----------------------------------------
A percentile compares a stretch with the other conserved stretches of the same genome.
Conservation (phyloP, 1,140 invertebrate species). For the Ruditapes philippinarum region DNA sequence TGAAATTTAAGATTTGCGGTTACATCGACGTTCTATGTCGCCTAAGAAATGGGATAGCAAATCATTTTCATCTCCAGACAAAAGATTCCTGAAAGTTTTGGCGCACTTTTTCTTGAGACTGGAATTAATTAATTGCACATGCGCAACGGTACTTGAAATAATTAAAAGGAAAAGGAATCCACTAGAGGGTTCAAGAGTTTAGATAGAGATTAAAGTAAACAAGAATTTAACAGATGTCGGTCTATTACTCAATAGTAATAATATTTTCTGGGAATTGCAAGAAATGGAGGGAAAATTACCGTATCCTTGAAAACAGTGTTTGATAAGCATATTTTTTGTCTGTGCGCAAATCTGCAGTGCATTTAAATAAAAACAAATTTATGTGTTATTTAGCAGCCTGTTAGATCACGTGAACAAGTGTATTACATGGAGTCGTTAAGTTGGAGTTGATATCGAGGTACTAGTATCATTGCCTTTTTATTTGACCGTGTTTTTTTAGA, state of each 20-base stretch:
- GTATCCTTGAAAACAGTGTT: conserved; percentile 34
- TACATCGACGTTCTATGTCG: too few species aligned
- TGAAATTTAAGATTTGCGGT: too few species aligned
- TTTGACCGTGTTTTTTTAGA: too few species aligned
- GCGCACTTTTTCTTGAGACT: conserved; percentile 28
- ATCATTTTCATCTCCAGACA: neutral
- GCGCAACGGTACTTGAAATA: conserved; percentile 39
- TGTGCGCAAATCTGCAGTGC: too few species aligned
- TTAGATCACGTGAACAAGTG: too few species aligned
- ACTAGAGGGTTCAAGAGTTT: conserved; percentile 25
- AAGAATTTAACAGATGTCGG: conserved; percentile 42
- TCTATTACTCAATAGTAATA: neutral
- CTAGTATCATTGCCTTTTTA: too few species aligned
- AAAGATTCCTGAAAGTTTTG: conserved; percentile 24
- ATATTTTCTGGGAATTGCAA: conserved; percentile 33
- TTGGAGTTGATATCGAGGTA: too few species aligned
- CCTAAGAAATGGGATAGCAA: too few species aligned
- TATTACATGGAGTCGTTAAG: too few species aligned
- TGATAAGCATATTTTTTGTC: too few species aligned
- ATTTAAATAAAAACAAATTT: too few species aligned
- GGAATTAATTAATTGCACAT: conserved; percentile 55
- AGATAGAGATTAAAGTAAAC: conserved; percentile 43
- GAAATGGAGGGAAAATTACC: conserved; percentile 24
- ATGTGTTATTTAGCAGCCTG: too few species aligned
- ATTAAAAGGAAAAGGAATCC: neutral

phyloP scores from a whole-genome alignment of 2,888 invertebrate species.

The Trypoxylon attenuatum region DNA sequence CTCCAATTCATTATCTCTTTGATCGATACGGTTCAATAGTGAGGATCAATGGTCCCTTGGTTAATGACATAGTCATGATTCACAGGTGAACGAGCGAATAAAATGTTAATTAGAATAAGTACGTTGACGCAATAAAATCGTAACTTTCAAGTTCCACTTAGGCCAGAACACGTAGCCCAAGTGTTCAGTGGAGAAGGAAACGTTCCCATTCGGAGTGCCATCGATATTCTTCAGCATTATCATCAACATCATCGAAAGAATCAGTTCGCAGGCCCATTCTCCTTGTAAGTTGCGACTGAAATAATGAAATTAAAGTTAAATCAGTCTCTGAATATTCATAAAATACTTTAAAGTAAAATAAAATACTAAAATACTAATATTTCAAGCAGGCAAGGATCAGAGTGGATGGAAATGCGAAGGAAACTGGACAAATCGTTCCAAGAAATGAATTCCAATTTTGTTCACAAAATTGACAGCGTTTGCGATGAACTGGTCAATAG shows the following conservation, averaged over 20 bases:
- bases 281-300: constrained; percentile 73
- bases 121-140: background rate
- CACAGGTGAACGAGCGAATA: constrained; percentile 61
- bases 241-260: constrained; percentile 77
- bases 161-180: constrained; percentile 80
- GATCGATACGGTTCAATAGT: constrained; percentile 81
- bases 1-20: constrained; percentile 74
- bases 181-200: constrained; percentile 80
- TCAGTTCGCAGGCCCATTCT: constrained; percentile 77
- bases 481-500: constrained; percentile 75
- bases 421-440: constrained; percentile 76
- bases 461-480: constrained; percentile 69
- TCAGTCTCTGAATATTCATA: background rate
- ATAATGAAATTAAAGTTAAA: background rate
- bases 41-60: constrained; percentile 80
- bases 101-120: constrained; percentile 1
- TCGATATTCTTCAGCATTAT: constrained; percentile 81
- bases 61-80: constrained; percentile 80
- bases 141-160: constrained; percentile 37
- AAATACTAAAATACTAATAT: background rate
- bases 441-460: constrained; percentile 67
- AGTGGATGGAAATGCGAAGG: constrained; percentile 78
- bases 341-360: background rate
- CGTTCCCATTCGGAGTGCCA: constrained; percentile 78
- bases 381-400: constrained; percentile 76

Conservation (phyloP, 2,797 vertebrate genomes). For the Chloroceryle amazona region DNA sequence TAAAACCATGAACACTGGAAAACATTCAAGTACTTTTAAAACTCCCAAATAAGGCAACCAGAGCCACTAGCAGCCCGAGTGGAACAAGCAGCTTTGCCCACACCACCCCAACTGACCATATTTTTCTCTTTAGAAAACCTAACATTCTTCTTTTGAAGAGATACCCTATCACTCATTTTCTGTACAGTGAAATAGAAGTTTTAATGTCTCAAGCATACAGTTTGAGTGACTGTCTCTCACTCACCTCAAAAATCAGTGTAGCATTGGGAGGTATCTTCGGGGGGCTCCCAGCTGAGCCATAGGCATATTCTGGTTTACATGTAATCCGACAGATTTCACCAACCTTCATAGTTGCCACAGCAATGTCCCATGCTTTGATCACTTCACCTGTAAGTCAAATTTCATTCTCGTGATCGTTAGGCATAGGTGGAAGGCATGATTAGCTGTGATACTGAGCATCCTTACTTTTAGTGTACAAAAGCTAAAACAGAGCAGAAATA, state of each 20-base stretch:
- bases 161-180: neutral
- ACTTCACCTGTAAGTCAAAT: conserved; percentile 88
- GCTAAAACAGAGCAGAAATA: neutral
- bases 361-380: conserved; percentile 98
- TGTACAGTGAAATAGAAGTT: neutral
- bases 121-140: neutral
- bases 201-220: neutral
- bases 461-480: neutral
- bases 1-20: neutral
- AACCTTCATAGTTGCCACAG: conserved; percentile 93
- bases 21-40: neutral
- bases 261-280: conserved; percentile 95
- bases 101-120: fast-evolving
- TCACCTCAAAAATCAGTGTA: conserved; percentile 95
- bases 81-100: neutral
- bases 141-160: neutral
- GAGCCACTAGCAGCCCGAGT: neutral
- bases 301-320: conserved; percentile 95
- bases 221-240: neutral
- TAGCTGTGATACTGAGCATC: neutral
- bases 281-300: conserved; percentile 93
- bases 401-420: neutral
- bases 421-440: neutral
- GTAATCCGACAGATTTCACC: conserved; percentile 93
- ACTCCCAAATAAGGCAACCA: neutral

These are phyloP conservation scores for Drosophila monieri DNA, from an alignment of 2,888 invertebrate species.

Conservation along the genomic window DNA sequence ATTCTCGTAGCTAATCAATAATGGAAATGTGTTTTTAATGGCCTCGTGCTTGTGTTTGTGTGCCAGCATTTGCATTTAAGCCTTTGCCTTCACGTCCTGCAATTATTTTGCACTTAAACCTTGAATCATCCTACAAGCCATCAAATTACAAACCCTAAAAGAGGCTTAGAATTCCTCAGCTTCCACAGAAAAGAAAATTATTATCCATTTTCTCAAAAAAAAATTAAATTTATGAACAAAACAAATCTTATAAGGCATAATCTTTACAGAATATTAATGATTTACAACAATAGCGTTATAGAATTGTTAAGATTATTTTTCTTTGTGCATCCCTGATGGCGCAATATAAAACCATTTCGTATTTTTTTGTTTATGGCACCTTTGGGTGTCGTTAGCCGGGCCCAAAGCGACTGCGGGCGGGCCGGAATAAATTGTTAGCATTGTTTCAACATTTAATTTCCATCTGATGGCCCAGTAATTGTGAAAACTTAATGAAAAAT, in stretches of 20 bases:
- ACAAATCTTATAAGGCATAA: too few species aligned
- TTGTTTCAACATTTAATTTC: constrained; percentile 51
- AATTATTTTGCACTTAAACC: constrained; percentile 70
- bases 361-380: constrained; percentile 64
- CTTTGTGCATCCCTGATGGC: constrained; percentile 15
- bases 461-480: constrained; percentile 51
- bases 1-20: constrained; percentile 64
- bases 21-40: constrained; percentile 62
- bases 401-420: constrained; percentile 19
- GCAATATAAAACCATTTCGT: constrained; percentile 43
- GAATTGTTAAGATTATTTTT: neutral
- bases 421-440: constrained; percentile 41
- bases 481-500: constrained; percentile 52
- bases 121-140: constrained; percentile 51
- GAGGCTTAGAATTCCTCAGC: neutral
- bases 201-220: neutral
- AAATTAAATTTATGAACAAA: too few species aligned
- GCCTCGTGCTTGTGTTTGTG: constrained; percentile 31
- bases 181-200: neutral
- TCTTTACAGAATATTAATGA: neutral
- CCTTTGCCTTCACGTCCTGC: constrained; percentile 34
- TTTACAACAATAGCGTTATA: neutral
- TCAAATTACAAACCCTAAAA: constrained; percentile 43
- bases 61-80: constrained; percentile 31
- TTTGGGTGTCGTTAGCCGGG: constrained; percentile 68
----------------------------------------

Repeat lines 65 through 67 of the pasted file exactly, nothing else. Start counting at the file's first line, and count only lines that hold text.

- AACCTTCATAGTTGCCACAG: conserved; percentile 93
- bases 21-40: neutral
- bases 261-280: conserved; percentile 95